Participate in a Clinical Trial
By volunteering for a clinical trial, you can make a difference in the lives of millions of individuals with food allergies and their families. Exciting studies are underway at major medical centers nationwide. The information and resources on this page will help you decide whether one of them is right for you.
Reasons to Participate Include:
The opportunity to contribute directly to the search for new treatments and a cure
The possibility of benefiting from a promising new treatment before it is widely available
Access to medical care from a team of experts in the field
Participation in a clinical trial is a significant decision for you and your family. To make an informed decision, you’ll want to weigh the benefits and risks of the study you’re considering. You’ll also want to consult your physician, talk to family and friends, and learn all you can. Our FAQ will help you get started.
Find Clinical Trials
Launched in July 2018, FARE’s online tool simplifies your search for clinical trials to treat food allergy and some related conditions. Compared to the clinicaltrials.gov database maintained by the National Institutes of Health (NIH), the FARE Clinical Trial Finder makes it easier to find relevant clinical trials that are currently recruiting or preparing to recruit patients with food allergy or healthy volunteers who do not have food allergies.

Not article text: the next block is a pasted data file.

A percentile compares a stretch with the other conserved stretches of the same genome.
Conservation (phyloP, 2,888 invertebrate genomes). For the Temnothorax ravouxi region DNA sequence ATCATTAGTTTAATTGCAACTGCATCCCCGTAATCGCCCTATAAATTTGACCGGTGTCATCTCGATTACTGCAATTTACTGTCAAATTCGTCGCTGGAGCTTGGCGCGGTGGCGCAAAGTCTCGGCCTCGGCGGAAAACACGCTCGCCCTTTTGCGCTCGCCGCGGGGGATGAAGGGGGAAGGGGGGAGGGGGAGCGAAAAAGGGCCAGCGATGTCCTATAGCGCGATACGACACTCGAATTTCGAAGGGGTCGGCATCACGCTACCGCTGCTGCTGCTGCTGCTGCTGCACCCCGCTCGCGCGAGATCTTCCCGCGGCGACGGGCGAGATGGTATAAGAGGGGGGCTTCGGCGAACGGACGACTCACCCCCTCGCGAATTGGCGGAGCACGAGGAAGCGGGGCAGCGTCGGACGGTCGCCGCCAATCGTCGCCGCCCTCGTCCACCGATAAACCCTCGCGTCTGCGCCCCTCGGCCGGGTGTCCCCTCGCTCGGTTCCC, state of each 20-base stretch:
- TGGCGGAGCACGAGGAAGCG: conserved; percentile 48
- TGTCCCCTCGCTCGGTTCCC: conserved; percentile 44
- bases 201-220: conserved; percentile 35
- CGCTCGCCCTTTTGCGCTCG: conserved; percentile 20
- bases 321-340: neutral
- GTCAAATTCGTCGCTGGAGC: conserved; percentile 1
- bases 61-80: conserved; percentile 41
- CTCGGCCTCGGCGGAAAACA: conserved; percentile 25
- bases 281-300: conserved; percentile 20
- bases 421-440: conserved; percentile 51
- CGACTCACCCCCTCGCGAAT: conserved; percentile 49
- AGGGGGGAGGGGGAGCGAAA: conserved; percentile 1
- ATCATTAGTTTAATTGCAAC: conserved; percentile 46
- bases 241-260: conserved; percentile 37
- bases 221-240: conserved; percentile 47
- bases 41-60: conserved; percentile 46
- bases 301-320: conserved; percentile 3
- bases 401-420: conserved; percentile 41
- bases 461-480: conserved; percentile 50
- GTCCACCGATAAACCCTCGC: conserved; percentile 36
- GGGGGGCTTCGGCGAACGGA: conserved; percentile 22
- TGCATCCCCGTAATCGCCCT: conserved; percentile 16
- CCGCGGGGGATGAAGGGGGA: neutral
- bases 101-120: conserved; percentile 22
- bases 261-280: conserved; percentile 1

A service of the National Institutes of Health (NIH), this website is a registry and database of publicly and privately supported clinical studies conducted around the world. The site also includes general information about clinical trials and a glossary of common terms.
CenterWatch is a well-established source of clinical trials information for patients and medical professionals. Resources include a Patient Notification Service that automatically sends an email when a clinical trial matching your medical condition and geographic preference is posted.
Join the FARE Patient Registry
Launched in May 2017, the FARE Patient Registry is now accepting registrations. Food allergy patients who join the registry will in the future be able to use it to connect with clinical trials and studies. Your participation in this registry and, potentially, in clinical trials can help accelerate the progress of research. Learn more about the FARE Patient Registry here.
NIH Clinical Trials and You: An extensive patient-oriented site that offers links to clinical trial registries, educational resources and personal stories.
Children and Clinical Studies: This site, from the NIH National Heart Lung and Blood Institute, explains why clinical trials in children are important and addresses the special needs and concerns of young participants and their families.
NIAID-Funded Food Allergy Research Programs: Learn about programs funded by the National Institute of Allergy and Infectious Diseases (NIAID), the principal NIH institute that supports food allergy research.